Businesses in Northern Ireland reported a largely positive trading environment during 2023, with more firms reporting increasing sales to Great Britain, the Republic of Ireland and further afield than those reporting a decline.
The results of an annual Trade Survey published by NI Chamber and Invest NI show that last year, more than twice as many businesses saw sales to the rest of the UK grow compared to those who experienced any fall. 49% saw sales to the Republic of Ireland grow, compared to 18% where sales fell. 48% saw sales outside the UK & Ireland grow, compared to 16% experiencing a fall.
Barriers and supports to export
When asked about potential barriers to export, more than half of respondents identified political, social, economic or environmental uncertainty as a barrier. Other impediments include transportation costs (40%) and access to skilled labour (22%).
Around 1 in 4 respondents believe some form of support is required to help them trade overseas. The top three supports suggested include a dedicated SME UK Export Fund (45%), assistance with finding a business partner or distributor overseas (43%) and trade shows (36%).
Post EU Exit Trading Arrangements
February 2023 saw the agreement of the Windsor Framework, the well documented agreement between the European Union and the UK government in respect of post-EU exit trade arrangements. There was one substantive implementation phase of the new Framework during the latter part of 2023 which principally involved the introduction of the retail specific ‘Retail Movement Scheme’ on 1 October.
Dual market access to the EU and UK markets for goods, as maintained through the Windsor Framework agreement is strongly supported. 71% of survey respondents believe that it enables businesses to grow or increase sales. Almost 1 in 2 agree that this is the case, while 1 in 10 strongly disagree.
Over half of respondents to this survey believe that guidance on the Windsor Framework should be clearer, while 45% think that more efficient systems and processes to access and use existing schemes (such as the UK Internal Market Scheme, the Retail Movement Scheme or the Duty Reimbursement Scheme) are needed. Just over a third say that mechanisms to manage regulatory divergence are needed as a priority.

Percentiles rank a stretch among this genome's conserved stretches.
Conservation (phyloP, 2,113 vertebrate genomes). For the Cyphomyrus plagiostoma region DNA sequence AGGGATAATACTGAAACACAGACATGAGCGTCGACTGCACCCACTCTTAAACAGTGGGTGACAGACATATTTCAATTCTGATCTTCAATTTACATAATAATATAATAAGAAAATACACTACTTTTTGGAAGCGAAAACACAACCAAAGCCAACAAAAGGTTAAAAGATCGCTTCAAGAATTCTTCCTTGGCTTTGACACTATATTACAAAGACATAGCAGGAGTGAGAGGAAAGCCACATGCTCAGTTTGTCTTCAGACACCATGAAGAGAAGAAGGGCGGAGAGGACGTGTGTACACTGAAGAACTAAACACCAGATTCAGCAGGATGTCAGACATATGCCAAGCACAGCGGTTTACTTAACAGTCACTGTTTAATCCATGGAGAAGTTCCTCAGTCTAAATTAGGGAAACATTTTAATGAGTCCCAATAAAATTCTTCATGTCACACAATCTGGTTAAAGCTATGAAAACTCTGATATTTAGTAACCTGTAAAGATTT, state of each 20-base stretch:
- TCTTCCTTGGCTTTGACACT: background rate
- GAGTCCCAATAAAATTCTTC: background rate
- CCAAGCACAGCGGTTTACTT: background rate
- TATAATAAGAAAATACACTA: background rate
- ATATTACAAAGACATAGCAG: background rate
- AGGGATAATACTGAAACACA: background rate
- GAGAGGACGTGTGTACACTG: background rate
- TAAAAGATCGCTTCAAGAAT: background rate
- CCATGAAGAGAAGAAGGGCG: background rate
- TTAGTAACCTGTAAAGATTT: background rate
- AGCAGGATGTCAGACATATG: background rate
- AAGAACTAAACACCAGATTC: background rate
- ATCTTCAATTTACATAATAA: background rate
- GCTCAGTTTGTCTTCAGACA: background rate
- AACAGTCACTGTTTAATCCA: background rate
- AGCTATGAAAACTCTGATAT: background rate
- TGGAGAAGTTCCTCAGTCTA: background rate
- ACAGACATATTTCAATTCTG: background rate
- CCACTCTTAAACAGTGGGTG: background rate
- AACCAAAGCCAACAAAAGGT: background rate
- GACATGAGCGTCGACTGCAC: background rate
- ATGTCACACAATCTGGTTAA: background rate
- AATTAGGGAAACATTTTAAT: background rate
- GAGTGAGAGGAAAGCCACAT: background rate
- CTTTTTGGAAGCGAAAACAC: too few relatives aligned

Most businesses don’t believe that business views are considered when the UK government is making decisions around trade deals. Around 1 in 3 members believe that business views are not considered at all in terms of priority markets for future trade deals, priority objectives for trade deal negotiations and the practical implications of trade deals once implemented.
A further 1 in 3 members believe business views are not really considered. Only 2% to 4% of business respondents believe that business views are very much considered when the UK government is making decisions around trade deals.
Commenting on the 2023 Trade Survey findings, Suzanne Wylie, Chief Executive, Northern Ireland Chamber of Commerce and Industry (NI Chamber) said:
“It is encouraging to see that NI Chamber members responding to this survey have reported a largely positive trading environment in terms of sales and exports in 2023 – that is broadly reflective of the resilience our member businesses across all sectors have demonstrated against a background of challenges including inflation and geopolitical uncertainty.
“It is also notable that despite protracted supply chain challenges globally, more of these businesses are reporting increased purchases from Great Britain, the Republic of Ireland and the rest of the World than those reporting a decrease. Respondents were also clear that there a number of outstanding challenges to be addressed as the Windsor Framework is further implemented. Securing clearer guidance, achieving more efficient processes and delivering stronger mechanisms for addressing/managing regulatory divergence are the top three priorities that members believe require the attention of policymakers.
“Whilst it is positive that a substantial majority believe that dual market access is an enabler of growth, a strategy needs to be agreed at pace to maximise the opportunities in what could be a unique selling point for Northern Ireland relative to other regions of the UK, the Republic of Ireland and other jurisdictions across the globe.”
Anne Beggs, Director of Trade and Investment at Invest NI added:
“It is reassuring that businesses are reporting a positive trading environment over the last year including increased sales and exports.
“Trading in a new market, whether in Europe or internationally, can bring both challenges and opportunities. This is why we offer a comprehensive range of support to help businesses to identify the right market, find trading partners and put in place the right processes and structures to trade successfully.
“I would encourage any business that is interested in exporting to visit our website and complete our Export Health Check to receive a tailored export guide and the opportunity to speak with one of our International Trade Advisors.”
Read the report in full here.